[117] Although not pertinent to WARRIOR PRINCESS, SINS OF THE PAST and REMEMBER ME share some mirror imagery. The later shows would do this quite a bit. Instead of doing a straight sequel, the writers/producers would present a mirror image of a critical act or scene in later episodes in order to express another critical act or change in circumstances. In SINS OF THE PAST, the scene is where Xena goes to Lyceus' tomb. In this pivotal scene, Gabrielle then comes to Xena (whom, by the way, has just met Xena and is perceived by Xena as little more than a pest) and tells Xena that Xena is not alone. This is a very critical scene underlying the coming Xena and Gabrielle relationship which would eventually become the main story of XWP. The mirror image is presented in REMEMBER ME, where the never- been-a-warrior Xena visits the tomb of her mother. She is joined by Lyceus who basically plays the same role as Gabrielle did in the earlier scene. This underscores the subcontext that Gabrielle and Lyceus both played the same role in Xena's life -- that of being her moral compass.

[118] Another extremely obvious one was where Xena hit Gabrielle during a blood-lust frenzy induced and enhanced by Ares in THE RECKONING (XWP, episode no. 6). One of the results was that Xena came to her senses when a part of her realized she had just winged Gabrielle. The mirror image scene occurred in TIES THAT BIND, where Xena is once again in an Ares' induced blood-lust frenzy. This time, Gabrielle slams a farm- tool to the back of Xena's head. The result is the same. However, this scene underscored and amplified Gabrielle's purpose in Xena's life, again, that of her moral compass.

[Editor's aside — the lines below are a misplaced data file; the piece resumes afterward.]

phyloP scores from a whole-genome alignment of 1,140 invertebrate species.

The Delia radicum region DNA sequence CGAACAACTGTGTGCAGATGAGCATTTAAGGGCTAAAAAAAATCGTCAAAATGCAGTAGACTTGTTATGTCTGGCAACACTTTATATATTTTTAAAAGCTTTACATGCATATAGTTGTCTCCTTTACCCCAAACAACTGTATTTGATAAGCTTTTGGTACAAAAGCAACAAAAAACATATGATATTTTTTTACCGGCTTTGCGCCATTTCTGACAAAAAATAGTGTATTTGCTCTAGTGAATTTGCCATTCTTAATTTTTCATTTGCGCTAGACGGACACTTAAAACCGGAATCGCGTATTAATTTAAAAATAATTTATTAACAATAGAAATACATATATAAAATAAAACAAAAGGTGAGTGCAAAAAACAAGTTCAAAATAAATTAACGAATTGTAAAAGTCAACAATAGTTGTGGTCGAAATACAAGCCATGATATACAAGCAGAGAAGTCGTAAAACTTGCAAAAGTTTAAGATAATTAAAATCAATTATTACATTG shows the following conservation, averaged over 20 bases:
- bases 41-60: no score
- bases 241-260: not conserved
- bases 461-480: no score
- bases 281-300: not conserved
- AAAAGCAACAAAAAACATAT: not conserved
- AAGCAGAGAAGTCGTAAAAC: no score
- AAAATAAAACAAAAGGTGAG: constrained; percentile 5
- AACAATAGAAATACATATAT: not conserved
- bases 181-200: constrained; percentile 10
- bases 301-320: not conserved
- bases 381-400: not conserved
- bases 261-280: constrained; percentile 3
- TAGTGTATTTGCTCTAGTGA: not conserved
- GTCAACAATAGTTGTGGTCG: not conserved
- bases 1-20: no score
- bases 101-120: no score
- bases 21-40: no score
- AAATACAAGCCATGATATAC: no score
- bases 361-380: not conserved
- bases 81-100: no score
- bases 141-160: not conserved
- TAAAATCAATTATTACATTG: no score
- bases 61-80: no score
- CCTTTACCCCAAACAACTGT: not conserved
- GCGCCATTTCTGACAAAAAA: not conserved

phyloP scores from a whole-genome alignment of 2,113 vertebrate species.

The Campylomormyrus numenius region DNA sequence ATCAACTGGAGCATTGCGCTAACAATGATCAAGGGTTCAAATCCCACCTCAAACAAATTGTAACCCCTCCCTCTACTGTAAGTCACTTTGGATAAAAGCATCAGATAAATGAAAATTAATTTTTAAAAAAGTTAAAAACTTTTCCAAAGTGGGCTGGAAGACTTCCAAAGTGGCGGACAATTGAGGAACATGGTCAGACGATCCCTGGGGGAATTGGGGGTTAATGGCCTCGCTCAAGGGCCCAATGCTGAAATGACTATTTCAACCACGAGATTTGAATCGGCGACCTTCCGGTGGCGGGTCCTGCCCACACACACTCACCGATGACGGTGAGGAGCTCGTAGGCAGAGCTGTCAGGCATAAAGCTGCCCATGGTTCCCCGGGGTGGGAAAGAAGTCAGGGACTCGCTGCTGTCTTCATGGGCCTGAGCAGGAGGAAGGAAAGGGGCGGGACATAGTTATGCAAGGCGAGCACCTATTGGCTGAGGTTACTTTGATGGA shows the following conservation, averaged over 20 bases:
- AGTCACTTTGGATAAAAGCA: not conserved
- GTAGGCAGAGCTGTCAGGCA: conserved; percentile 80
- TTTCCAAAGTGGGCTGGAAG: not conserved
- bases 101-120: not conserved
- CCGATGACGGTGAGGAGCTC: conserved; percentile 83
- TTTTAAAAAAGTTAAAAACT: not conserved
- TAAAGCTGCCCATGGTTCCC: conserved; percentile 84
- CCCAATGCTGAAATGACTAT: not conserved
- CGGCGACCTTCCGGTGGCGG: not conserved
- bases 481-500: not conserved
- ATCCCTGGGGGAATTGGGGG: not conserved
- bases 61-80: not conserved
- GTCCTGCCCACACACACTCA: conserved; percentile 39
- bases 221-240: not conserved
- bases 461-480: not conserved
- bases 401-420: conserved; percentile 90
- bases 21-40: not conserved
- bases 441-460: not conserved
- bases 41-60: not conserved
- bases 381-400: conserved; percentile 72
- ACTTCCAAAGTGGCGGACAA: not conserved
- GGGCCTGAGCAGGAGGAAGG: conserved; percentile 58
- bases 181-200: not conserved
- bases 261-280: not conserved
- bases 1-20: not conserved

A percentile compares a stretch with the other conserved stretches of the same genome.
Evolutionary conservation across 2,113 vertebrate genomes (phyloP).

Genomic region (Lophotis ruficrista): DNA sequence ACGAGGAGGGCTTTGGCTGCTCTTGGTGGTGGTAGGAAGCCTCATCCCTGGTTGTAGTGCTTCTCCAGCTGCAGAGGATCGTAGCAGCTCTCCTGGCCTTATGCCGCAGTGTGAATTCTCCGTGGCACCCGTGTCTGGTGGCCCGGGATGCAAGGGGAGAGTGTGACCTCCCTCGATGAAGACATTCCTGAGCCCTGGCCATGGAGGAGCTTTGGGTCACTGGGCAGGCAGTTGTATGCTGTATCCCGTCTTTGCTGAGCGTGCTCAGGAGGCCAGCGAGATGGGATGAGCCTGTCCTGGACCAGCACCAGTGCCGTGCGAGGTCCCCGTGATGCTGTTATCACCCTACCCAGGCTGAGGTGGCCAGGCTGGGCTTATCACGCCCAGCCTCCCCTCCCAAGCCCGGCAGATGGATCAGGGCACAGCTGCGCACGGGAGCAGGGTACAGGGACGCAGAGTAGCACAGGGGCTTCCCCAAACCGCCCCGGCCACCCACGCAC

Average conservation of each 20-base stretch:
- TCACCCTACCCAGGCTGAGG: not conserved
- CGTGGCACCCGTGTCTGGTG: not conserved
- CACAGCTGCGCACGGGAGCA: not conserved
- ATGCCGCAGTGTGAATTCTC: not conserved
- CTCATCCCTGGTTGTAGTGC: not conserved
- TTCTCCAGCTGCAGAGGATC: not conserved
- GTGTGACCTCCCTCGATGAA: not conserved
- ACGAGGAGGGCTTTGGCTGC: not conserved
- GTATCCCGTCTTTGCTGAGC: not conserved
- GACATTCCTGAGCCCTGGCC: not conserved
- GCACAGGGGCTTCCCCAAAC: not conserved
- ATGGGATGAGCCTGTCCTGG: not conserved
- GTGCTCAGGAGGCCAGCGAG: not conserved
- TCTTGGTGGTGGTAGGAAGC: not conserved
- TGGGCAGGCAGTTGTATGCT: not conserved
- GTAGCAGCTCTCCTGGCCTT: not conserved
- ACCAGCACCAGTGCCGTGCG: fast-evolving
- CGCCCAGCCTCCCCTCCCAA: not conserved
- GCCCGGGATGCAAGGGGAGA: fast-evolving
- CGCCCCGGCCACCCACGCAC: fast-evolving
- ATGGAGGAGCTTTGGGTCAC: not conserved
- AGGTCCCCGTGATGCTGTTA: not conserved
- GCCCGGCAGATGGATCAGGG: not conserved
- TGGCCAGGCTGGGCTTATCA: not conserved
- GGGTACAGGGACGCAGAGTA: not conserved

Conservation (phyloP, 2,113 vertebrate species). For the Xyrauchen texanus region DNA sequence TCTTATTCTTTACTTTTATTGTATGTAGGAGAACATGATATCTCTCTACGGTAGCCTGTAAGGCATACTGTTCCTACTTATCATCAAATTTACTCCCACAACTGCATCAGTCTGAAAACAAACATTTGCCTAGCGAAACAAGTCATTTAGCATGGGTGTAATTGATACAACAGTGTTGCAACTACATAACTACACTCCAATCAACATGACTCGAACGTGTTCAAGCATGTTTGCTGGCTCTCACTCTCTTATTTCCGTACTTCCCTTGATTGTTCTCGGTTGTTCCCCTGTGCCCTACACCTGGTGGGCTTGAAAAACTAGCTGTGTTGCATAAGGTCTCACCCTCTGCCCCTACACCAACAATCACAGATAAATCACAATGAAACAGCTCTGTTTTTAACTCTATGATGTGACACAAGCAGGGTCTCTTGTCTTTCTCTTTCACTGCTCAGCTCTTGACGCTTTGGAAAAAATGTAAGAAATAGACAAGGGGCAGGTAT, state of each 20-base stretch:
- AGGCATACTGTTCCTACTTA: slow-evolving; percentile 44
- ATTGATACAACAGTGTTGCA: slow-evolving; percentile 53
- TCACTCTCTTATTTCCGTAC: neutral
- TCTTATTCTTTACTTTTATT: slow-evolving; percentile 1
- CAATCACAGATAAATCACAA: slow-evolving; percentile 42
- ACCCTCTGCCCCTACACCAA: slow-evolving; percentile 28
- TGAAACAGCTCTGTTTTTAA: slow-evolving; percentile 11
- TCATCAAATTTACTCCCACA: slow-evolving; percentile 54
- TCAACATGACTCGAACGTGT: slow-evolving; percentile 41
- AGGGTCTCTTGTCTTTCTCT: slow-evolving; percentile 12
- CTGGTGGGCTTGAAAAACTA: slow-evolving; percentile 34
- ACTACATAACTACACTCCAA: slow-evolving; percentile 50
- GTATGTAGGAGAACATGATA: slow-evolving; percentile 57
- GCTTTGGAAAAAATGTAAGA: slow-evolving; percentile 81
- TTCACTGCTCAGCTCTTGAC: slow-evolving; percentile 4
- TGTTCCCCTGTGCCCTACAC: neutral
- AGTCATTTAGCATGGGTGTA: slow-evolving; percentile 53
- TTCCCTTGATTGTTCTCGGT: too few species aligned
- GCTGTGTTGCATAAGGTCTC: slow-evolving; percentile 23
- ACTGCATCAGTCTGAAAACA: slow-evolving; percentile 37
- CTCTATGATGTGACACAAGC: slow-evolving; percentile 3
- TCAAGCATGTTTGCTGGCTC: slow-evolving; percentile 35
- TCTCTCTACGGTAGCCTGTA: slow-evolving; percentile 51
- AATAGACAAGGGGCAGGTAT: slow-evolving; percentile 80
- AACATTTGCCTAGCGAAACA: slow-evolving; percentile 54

[119] There are more of these moments and they will be dealt with in subsequent episode guides in this series.

[120] This mirror image effect is mentioned here only because both of the above examples are in context of Xena's family.


[121] (Cut to Xena and Iolaus in the tub together.)
IOLAUS: I wasn't expecting this from somebody whose warriors treat her like a hero.
XENA: You deserve what you get. I deserve what I get.
IOLAUS: I'm not going to argue with you. I saw the way you handled yourself in that fight.